Which is the better choice, a legal separation or a divorce? The question of choosing a legal separation instead of divorce is an easy question in Texas. Texas doesn’t have legal separation and only has divorce. Here are a few things about legal separation and divorce in Texas.
Texas Family Code
In Texas, there is no legal separation. Legal separation isn’t recognized and so even if two spouses actually have separated they are still married. And, since there aren’t any provisions for it or statutes about it in the Texas Family Code, it can be a surprise in my office when we start discussing what can happen. In Texas, people are considered married until the divorce is final.
However, child support cannot be ordered by a court during this informal separation time. The court system isn’t involved in the separation so there isn’t an opportunity to get any court orders during that time. Child support can be ordered while a divorce is pending.
There is not any spousal support during an informal separation time either. In the eyes of the court system, until a petition for divorce is filed there isn’t an avenue for a court to get involved or to issue orders. Temporary spousal support can be ordered while waiting for the divorce to be final.
But, the other side of that is to know that even if two spouses live in separate locations, they are still married. Community property is still an important concept during that time because money earned and property purchased are considered community property during the marriage. Also, increases in value to assets and investments and contributions as well as increases to retirement such as 401k accounts will be analyzed under the community property presumptions during a marriage.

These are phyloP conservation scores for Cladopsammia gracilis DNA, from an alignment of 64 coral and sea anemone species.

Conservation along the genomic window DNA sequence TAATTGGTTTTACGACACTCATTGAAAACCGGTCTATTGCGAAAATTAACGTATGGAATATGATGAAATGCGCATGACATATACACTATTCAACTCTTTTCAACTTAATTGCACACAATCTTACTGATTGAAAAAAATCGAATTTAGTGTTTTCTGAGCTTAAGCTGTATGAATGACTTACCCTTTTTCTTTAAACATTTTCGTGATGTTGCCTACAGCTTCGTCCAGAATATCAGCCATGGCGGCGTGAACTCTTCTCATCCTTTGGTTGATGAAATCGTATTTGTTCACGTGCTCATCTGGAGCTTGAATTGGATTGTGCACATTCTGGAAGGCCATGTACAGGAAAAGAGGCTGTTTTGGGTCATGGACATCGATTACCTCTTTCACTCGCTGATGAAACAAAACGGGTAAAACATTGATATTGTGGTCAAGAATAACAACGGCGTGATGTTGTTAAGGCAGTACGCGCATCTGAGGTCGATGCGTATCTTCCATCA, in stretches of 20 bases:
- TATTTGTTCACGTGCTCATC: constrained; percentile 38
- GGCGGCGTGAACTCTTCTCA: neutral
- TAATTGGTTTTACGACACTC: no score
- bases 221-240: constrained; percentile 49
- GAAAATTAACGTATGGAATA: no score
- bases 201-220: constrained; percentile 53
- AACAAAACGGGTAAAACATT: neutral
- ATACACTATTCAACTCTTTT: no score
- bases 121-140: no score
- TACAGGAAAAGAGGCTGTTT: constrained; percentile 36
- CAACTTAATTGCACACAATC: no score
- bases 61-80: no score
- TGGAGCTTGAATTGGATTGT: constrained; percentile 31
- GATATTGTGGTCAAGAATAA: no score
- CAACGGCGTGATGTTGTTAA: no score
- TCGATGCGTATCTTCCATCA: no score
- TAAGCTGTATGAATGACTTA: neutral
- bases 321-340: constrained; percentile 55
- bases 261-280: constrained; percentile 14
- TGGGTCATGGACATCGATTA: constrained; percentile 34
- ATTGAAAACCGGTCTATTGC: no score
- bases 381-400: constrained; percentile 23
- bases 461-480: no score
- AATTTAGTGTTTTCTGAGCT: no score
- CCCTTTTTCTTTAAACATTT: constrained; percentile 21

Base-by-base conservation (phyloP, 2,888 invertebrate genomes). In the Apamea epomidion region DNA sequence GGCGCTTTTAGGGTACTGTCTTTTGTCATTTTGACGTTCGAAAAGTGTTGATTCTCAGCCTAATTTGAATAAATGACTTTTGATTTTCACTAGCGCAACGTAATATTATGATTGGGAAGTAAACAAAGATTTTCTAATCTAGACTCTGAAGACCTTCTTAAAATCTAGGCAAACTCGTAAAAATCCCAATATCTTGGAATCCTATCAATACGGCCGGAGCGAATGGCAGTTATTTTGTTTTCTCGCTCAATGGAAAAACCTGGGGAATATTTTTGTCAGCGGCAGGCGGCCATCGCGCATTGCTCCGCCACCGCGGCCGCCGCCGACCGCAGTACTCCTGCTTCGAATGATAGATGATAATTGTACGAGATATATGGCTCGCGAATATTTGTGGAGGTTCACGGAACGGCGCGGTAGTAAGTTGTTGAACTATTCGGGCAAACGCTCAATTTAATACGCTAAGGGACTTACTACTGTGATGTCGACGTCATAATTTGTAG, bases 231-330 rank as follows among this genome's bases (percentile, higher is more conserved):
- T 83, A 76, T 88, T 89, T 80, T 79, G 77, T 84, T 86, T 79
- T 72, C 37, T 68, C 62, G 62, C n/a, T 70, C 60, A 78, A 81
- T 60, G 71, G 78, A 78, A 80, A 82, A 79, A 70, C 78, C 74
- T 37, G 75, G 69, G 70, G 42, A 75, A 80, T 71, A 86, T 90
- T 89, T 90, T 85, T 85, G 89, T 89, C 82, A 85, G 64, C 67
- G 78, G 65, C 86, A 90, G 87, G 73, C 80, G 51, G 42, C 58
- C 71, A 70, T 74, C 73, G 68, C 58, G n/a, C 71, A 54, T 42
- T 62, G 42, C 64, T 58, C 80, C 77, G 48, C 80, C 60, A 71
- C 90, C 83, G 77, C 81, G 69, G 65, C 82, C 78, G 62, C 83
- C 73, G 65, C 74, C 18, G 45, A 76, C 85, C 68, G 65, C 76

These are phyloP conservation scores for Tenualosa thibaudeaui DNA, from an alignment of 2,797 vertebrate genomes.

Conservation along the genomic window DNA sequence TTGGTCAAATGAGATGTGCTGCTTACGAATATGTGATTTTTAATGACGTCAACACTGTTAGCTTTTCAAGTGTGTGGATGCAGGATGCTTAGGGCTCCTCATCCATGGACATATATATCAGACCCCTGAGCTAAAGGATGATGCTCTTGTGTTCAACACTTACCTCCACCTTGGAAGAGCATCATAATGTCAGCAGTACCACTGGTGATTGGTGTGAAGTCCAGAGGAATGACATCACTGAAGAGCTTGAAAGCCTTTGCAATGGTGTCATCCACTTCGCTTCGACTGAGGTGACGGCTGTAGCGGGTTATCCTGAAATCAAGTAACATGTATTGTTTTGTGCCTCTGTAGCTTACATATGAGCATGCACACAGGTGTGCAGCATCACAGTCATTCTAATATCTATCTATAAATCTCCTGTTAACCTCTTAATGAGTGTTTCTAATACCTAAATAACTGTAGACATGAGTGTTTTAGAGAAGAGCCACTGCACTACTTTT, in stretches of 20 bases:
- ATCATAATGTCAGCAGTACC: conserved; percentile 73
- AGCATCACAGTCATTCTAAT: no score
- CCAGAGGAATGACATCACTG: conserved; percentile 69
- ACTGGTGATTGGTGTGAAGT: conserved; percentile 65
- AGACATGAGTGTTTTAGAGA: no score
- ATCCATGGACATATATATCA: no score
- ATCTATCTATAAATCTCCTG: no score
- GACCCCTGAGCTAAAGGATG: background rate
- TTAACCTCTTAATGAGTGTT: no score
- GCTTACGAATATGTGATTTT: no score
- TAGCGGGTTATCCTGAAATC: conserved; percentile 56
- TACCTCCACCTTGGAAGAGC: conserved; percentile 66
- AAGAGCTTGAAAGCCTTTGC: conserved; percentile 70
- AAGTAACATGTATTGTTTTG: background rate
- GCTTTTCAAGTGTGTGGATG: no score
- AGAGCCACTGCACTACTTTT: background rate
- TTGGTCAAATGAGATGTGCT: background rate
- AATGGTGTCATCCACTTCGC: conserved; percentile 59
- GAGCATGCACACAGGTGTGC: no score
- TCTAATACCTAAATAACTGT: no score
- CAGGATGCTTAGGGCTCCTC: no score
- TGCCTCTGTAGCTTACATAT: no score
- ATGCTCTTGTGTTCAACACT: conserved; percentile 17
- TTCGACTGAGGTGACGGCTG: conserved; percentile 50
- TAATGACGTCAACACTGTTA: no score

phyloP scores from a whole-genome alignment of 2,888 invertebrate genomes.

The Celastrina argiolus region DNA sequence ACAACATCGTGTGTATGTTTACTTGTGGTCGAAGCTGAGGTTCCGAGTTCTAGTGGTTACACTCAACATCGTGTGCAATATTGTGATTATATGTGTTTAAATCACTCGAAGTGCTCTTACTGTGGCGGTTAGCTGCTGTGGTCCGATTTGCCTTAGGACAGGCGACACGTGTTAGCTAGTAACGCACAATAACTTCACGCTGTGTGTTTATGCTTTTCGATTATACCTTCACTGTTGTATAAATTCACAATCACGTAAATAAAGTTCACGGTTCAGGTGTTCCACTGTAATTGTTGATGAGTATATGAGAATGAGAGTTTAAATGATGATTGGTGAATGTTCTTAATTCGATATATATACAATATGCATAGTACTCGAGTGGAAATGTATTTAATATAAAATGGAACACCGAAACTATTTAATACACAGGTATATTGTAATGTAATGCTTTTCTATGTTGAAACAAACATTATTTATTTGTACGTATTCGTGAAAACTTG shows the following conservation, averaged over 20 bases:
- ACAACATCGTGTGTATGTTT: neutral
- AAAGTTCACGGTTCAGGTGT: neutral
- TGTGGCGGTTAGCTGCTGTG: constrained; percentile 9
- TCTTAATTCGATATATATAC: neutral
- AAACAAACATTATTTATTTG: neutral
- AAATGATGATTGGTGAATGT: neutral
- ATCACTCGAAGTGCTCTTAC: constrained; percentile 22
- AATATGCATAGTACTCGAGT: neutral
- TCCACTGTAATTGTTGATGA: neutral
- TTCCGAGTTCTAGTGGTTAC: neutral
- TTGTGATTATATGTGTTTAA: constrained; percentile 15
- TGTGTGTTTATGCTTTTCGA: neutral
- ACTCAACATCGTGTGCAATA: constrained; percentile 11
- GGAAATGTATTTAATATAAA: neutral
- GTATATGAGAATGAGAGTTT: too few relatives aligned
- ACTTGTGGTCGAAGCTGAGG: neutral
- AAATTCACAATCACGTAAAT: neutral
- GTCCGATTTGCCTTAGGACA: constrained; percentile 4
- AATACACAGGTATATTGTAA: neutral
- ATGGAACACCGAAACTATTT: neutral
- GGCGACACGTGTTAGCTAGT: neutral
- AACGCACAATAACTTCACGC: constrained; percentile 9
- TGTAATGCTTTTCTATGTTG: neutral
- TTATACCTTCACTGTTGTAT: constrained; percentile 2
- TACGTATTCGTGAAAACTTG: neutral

Debts and Liabilities
Debts and liabilities during an informal separation period still fall under the rules for those items accumulated during marriage. Outstanding debts, such as with real property, will continue to need to be paid. Again, the court system is not going to make orders for debt payment during an informal separation. Once a petition for divorce is filed, orders can be put in place that require payment of certain liabilities and debts while the divorce is pending.
Jill O’Connell is an experienced Denton County divorce attorney. For legal advice, she is happy to discuss these questions and any others you may have by appointment. Call today, 9772-203-6644.
Privacy & Cookies Policy
Necessary cookies are absolutely essential for the website to function properly. This category only includes cookies that ensures basic functionalities and security features of the website. These cookies do not store any personal information.
Any cookies that may not be particularly necessary for the website to function and is used specifically to collect user personal data via analytics, ads, other embedded contents are termed as non-necessary cookies. It is mandatory to procure user consent prior to running these cookies on your website.